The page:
But really, how privileged are males?  I personally witness the application of gender-based double standards and the gaslighting of women, especially in the medical field, and some will argue that women are still marginalized in various ways in their professional lives, too, such as in the employment realm.

I totally get that females don’t have it easy.  Hell, I sure didn’t.  I worked as a cocktail waitress in various bars and my tips–my livelihood–depended upon how well I could handle that unexpected-and-totally-inappropriate ass-pinching, how willing I was to hand over my number to some drunk patron who was hitting on me (I always gave a fake one to save both face and safety), and how “pretty”, “young”, or “cute” I looked.  Acne and frizzy hair (two of my longtime nemeses, one of which is lifelong (the frizz-prone hair)) are simply not acceptable.  If you get zits, you’re expected to cover them up with makeup.  Women’s formal dress clothing coincidentally limits her ability to escape an attack (high heels, thin clothing, low-cut tops, etc).

But do males have it much easier?  My partner is legally blind and when it came to apply for jobs, it was always a long, arduous process.  His male gender did nothing for him; it didn’t fast-track him into any job positions, nor did it grant him a higher salary.  He was still subjected to the same application and interview processes, aptitude tests, annual physical exams, psychological screenings, and measurement standards.  If he couldn’t hack it, he didn’t get the job, whether or not he had an extra appendage.  He was rejected in favor of countless sighted women.  And the field in question was law enforcement!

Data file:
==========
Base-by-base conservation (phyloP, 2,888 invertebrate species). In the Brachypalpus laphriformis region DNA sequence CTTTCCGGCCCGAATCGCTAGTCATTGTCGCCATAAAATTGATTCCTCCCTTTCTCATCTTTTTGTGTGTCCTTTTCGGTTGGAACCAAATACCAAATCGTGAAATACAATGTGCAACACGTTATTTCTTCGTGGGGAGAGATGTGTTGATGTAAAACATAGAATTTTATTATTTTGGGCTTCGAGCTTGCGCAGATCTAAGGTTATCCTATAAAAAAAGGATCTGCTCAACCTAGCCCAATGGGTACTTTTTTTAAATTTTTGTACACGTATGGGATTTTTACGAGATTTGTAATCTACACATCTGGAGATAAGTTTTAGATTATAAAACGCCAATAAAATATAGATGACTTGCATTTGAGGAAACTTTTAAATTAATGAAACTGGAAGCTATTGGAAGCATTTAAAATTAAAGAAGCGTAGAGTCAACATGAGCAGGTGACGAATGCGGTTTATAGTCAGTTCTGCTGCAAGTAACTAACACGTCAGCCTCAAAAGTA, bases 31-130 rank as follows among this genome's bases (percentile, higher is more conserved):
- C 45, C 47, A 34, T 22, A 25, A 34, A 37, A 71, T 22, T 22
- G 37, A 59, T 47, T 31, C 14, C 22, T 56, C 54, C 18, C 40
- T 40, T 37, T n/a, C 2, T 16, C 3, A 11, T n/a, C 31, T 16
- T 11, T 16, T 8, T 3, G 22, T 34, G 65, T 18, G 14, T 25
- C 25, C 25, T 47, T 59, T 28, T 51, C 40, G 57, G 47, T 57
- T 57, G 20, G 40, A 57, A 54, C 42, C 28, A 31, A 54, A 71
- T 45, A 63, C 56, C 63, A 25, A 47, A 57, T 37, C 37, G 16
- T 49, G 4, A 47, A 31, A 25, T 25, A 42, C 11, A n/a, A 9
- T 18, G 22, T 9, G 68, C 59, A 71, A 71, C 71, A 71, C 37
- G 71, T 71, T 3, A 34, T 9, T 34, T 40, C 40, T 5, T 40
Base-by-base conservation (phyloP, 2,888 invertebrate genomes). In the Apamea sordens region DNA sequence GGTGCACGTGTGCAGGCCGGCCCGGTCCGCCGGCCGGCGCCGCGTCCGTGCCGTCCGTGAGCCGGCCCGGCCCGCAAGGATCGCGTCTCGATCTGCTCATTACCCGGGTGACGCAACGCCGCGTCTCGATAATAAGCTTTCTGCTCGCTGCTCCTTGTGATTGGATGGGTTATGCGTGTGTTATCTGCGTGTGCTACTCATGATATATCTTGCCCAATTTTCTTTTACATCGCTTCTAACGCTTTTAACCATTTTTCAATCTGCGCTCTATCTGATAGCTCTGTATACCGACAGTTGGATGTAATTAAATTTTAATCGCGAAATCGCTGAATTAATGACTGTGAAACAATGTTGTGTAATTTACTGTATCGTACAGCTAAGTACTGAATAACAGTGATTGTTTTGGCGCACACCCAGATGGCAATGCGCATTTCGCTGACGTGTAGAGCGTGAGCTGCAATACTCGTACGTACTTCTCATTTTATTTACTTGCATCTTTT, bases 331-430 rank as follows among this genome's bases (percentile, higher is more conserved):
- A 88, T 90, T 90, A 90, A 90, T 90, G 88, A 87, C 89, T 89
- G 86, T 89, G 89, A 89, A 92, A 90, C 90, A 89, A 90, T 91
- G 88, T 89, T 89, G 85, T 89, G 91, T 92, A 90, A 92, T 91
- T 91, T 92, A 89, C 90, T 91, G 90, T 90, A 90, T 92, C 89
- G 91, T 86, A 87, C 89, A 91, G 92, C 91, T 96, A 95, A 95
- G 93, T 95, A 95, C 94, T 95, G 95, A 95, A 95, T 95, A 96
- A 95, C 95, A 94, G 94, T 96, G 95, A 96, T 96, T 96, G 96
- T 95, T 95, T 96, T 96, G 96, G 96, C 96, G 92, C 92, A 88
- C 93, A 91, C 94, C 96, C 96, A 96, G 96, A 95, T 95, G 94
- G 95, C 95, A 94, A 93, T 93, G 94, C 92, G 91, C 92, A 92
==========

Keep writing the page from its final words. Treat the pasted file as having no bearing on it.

That’s one example, and I admit that it’s an unusual one, but having watched and listened to a variety of males, it doesn’t look like they’re being crowned king and given a free pass through life.  They still have to sink or swim, and if they find themselves stuck in the grips of an undertow, there’s hardly any public assistance out there for them–not at all like there is for females, especially those with children.

There is definitely an anti-male sentiment hanging in the air, like a suspended cloud of tiny swarming gnats that won’t disperse, even when you swipe your hand through it.  I sense it, and I’m not even male.  It does conjure up some sympathy inside me, though.  And if not sympathy, then perhaps an indirect empathy.  Because although I’ve never been in their position, I can make valid attempts to put myself there.  And it’s not exactly a warm fuzzy feeling or a pretty picture.

Males often get screwed in child custody situations, too, and if the mother is an inept one, then so do the children.  Society clings to the outdated (and incorrect) assumption that children are always better off with their mother because a mother-child bond is incredibly strong (which it often is, but not automatically).  And society continues to cling, despite evidence to the contrary, and the ones who get screwed most are the kids.